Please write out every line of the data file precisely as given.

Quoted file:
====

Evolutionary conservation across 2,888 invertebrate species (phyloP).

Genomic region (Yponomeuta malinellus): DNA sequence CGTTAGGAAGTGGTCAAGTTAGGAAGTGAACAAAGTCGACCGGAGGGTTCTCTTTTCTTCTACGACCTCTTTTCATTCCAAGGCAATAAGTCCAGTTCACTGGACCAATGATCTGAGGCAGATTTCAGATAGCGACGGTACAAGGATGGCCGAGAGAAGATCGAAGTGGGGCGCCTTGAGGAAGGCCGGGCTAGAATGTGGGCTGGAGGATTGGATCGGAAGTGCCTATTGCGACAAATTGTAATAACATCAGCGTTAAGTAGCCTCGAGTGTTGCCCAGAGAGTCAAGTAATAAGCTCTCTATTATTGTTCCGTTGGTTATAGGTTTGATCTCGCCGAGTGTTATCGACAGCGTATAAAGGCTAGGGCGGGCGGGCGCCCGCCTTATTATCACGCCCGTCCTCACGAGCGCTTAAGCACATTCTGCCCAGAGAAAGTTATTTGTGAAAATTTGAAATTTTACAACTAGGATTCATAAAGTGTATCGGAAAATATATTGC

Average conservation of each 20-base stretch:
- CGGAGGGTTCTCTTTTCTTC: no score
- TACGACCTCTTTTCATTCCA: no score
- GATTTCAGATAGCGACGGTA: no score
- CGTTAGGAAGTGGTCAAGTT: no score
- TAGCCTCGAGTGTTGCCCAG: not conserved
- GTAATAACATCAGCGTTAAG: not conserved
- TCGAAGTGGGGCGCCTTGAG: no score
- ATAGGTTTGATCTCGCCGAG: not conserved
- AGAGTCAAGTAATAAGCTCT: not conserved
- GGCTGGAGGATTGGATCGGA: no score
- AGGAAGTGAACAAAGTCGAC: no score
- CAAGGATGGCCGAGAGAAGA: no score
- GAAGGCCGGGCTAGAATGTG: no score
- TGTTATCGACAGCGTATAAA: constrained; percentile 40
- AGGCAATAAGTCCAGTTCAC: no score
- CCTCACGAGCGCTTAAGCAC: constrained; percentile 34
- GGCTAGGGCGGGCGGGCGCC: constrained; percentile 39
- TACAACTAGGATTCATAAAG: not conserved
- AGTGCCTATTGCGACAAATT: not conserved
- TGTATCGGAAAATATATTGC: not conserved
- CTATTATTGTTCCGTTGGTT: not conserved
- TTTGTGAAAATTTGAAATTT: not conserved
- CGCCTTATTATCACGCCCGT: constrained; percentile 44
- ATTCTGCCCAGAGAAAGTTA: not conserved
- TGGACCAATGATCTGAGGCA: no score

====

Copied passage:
Evolutionary conservation across 2,888 invertebrate species (phyloP).

Genomic region (Yponomeuta malinellus): DNA sequence CGTTAGGAAGTGGTCAAGTTAGGAAGTGAACAAAGTCGACCGGAGGGTTCTCTTTTCTTCTACGACCTCTTTTCATTCCAAGGCAATAAGTCCAGTTCACTGGACCAATGATCTGAGGCAGATTTCAGATAGCGACGGTACAAGGATGGCCGAGAGAAGATCGAAGTGGGGCGCCTTGAGGAAGGCCGGGCTAGAATGTGGGCTGGAGGATTGGATCGGAAGTGCCTATTGCGACAAATTGTAATAACATCAGCGTTAAGTAGCCTCGAGTGTTGCCCAGAGAGTCAAGTAATAAGCTCTCTATTATTGTTCCGTTGGTTATAGGTTTGATCTCGCCGAGTGTTATCGACAGCGTATAAAGGCTAGGGCGGGCGGGCGCCCGCCTTATTATCACGCCCGTCCTCACGAGCGCTTAAGCACATTCTGCCCAGAGAAAGTTATTTGTGAAAATTTGAAATTTTACAACTAGGATTCATAAAGTGTATCGGAAAATATATTGC

Average conservation of each 20-base stretch:
- CGGAGGGTTCTCTTTTCTTC: no score
- TACGACCTCTTTTCATTCCA: no score
- GATTTCAGATAGCGACGGTA: no score
- CGTTAGGAAGTGGTCAAGTT: no score
- TAGCCTCGAGTGTTGCCCAG: not conserved
- GTAATAACATCAGCGTTAAG: not conserved
- TCGAAGTGGGGCGCCTTGAG: no score
- ATAGGTTTGATCTCGCCGAG: not conserved
- AGAGTCAAGTAATAAGCTCT: not conserved
- GGCTGGAGGATTGGATCGGA: no score
- AGGAAGTGAACAAAGTCGAC: no score
- CAAGGATGGCCGAGAGAAGA: no score
- GAAGGCCGGGCTAGAATGTG: no score
- TGTTATCGACAGCGTATAAA: constrained; percentile 40
- AGGCAATAAGTCCAGTTCAC: no score
- CCTCACGAGCGCTTAAGCAC: constrained; percentile 34
- GGCTAGGGCGGGCGGGCGCC: constrained; percentile 39
- TACAACTAGGATTCATAAAG: not conserved
- AGTGCCTATTGCGACAAATT: not conserved
- TGTATCGGAAAATATATTGC: not conserved
- CTATTATTGTTCCGTTGGTT: not conserved
- TTTGTGAAAATTTGAAATTT: not conserved
- CGCCTTATTATCACGCCCGT: constrained; percentile 44
- ATTCTGCCCAGAGAAAGTTA: not conserved
- TGGACCAATGATCTGAGGCA: no score